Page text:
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ESPN’s Burnside begins a series of articles about the 13-14 with a discussion about realignment

Normally I'd post this in TMR, but if the boss doesn't mind (hopefully), but ESPN's Scott Burnside is preparing fans for the 2013-2014 season--though a couple dozen free agents have yet to find home, the Hockey Hall of Fame's 2013 induction class announcement will take place tomorrow at 3 PM EDT, and the NHL's schedule (and, presumably, its conference names and post-Conference Final playoff format) will be released on July 17th.

Burnside will spend this week discussing realingment, player personnel changes, the six-game slate of outdoor games, the 13-14 rookie class and financial issues facing the NHL (hey, now is as good a time as any to help fans turn the page and prepare for a new hockey year).

Today's article is all about realignment and especially the stacked Northeast Division:

Only when the free-agency period started and you began to see how teams were taking shape -- or, rather, reshaping -- did it become clear how different the landscape is going to look with the new four-division, two-conference format.

Specifically, will there be a more difficult division -- at least on paper -- than the one containing the old Northeast Division, plus the Detroit Red Wings, Tampa Bay Lightning and Florida Panthers thrown in for good measure?

If you assume the Red Wings and Boston Bruins are playoff-worthy, that leaves a mighty tight race for the Montreal Canadiens, Toronto Maple Leafs and Ottawa Senators -- all three of which were playoff teams this past season and are much improved. And Tampa has to bounce back at some point.

We're also curious about the redrawing of the divisions along more geographic lines and whether that will give teams some breaks, not only in terms of travel but also in increased interest in markets such as Columbus and Dallas, where fans won't face as many out-of-time-zone games moving forward.

Will that result in a television ratings spike? Better attendance at home with more geographically friendly rivals? Will teams such as the Nashville Predators and St. Louis Blues, whose home games against Detroit always packed a little different punch, miss the Red Wings?

He continues...

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Primis's avatar

Nashville, St. Louis, and Columbus will all miss the Wings.  So will CHI, who was always far more obsessed with DET than DET was with them.  So wil DAL, PHX, ANA, and COL.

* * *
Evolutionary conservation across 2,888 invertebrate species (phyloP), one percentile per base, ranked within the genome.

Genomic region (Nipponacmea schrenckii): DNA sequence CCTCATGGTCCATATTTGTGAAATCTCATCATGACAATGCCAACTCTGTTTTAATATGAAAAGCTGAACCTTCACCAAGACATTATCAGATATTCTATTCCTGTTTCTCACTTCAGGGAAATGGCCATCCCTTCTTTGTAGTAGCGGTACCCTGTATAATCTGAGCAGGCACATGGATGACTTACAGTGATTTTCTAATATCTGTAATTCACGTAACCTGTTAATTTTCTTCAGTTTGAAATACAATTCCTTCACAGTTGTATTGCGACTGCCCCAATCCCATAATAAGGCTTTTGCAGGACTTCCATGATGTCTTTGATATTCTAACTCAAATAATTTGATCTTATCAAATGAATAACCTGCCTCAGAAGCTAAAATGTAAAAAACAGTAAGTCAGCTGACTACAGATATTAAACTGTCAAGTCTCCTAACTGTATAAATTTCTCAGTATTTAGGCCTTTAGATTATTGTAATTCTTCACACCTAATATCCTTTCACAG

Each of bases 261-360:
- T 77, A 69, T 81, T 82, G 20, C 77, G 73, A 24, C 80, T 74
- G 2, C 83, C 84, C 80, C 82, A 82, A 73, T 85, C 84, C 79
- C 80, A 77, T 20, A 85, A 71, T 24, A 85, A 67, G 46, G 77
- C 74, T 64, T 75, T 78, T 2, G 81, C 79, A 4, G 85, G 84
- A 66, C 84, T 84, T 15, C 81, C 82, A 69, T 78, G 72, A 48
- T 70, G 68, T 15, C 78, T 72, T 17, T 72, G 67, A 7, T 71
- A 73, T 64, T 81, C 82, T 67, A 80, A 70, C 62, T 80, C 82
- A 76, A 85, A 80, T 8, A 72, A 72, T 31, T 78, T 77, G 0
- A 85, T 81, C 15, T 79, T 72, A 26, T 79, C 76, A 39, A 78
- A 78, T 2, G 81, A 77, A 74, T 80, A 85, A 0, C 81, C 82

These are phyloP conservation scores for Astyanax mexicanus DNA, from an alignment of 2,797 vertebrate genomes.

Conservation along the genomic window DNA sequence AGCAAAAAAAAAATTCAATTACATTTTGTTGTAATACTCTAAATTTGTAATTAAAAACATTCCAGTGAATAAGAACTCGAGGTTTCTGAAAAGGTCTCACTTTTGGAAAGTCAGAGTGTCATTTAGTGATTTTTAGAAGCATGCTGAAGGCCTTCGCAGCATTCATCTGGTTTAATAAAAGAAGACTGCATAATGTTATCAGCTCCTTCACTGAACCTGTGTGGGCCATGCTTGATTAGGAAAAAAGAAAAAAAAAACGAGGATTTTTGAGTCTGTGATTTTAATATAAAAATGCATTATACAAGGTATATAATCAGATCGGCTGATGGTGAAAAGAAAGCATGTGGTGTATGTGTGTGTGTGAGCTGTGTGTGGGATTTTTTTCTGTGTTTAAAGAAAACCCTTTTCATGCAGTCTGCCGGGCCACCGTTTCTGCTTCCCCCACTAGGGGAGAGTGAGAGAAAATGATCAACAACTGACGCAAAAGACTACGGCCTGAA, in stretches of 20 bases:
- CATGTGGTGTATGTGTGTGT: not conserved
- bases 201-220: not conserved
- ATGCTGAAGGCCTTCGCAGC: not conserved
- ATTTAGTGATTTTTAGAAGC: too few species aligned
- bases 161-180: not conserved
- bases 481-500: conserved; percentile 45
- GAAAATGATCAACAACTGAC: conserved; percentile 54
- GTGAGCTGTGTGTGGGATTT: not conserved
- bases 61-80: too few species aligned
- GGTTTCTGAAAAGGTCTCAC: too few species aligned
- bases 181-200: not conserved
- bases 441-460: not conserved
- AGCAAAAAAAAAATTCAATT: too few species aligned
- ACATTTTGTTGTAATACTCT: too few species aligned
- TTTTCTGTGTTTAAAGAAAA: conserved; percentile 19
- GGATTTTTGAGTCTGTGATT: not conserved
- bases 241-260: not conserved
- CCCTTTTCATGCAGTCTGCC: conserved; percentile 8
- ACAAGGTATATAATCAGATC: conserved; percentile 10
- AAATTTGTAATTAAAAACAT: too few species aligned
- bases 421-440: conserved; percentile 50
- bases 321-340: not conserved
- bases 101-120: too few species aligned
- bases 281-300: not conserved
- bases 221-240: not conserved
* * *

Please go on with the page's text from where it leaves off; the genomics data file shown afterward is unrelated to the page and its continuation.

Columbus will now have PIT though, which will help.  At least until everyone falls off the PIT bandwagon again.

There is no perfect way to align a 30-team league

Honestly, there was.  The league could have told CBS (Columbus) to go f*** themselves and gone 15-a-side.  I don’t know why the league felt they “owed” the Jackets anything, Columbus sure hasn’t contributed anything to the league or game over their entire existence.

Posted by Primis on 07/08/13 at 03:27 PM ET

ClintonVerley's avatar

That “article” was lame. I kept trying to find the “next page” button, couldn’t believe it was that short.

Posted by ClintonVerley from Auburn Hills, MI on 07/08/13 at 03:44 PM ET

TheFreak's avatar

The league could have told CBS (Columbus) to go f*** themselves and gone 15-a-side.

Maybe the NHL is secretly planning for Columbus not being around too much longer and in order to save that spot in the Eastern conference when they move to another local. Or they just wanted to give the Penguins an easy opponent.

Posted by TheFreak on 07/08/13 at 04:41 PM ET

RWBill's avatar

CBJ was moved to the East because like Detroit, they have long suffered the unique injustice of traveling over 25-35 time zones during each playoff season.

Come to think of it, their four career history playoff games were all in the eastern time zone against Detroit, which makes Detroit’s annual playoff ritual of flying the equivalent of around the world’s time zones uniquely unjust.

The appropriate answer to CBJ to stay in the Western Conference that unlike Detroit, you have zero historical rivals in the east, and you never make the playoffs anyway, was too politically incorrect so rather than face that, it was easier to stack the odds against everyone in the east a little bit more, while makng it easier in the west to make the playoffs where many franchises struggle to generate fan interest as it is.

Posted by RWBill on 07/08/13 at 04:58 PM ET

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Paul Kukla founded Kukla’s Korner in 2005 and the site has since become the must-read site on the ‘net for all the latest happenings around the NHL.

From breaking news to in-depth stories around the league, KK Hockey is updated with fresh stories all day long and will bring you the latest news as quickly as possible.

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